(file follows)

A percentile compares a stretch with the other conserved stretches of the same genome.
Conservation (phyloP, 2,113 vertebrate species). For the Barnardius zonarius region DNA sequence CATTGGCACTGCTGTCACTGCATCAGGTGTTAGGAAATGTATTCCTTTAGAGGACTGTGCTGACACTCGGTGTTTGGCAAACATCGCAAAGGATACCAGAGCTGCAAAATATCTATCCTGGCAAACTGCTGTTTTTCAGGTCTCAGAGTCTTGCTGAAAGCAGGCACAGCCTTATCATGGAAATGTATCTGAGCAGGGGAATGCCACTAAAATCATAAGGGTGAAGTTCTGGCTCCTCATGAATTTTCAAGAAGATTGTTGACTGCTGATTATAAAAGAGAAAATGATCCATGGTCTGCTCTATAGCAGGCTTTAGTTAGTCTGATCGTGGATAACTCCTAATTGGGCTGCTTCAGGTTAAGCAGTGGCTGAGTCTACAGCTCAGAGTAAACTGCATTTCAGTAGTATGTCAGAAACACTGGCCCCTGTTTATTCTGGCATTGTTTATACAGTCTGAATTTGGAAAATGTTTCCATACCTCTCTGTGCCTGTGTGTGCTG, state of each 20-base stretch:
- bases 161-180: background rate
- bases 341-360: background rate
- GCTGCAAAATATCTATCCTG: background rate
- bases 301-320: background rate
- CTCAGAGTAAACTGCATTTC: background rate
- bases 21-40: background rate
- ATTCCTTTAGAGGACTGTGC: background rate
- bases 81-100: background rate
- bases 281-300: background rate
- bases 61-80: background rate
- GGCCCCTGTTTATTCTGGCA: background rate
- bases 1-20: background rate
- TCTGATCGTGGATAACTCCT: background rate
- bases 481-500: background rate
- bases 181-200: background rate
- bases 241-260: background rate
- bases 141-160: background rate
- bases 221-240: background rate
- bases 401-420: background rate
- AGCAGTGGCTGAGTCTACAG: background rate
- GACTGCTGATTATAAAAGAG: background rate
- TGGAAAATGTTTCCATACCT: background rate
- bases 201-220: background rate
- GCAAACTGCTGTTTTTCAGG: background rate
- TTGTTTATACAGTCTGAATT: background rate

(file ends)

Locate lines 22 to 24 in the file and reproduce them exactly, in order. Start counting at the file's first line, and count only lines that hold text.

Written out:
- AGCAGTGGCTGAGTCTACAG: background rate
- GACTGCTGATTATAAAAGAG: background rate
- TGGAAAATGTTTCCATACCT: background rate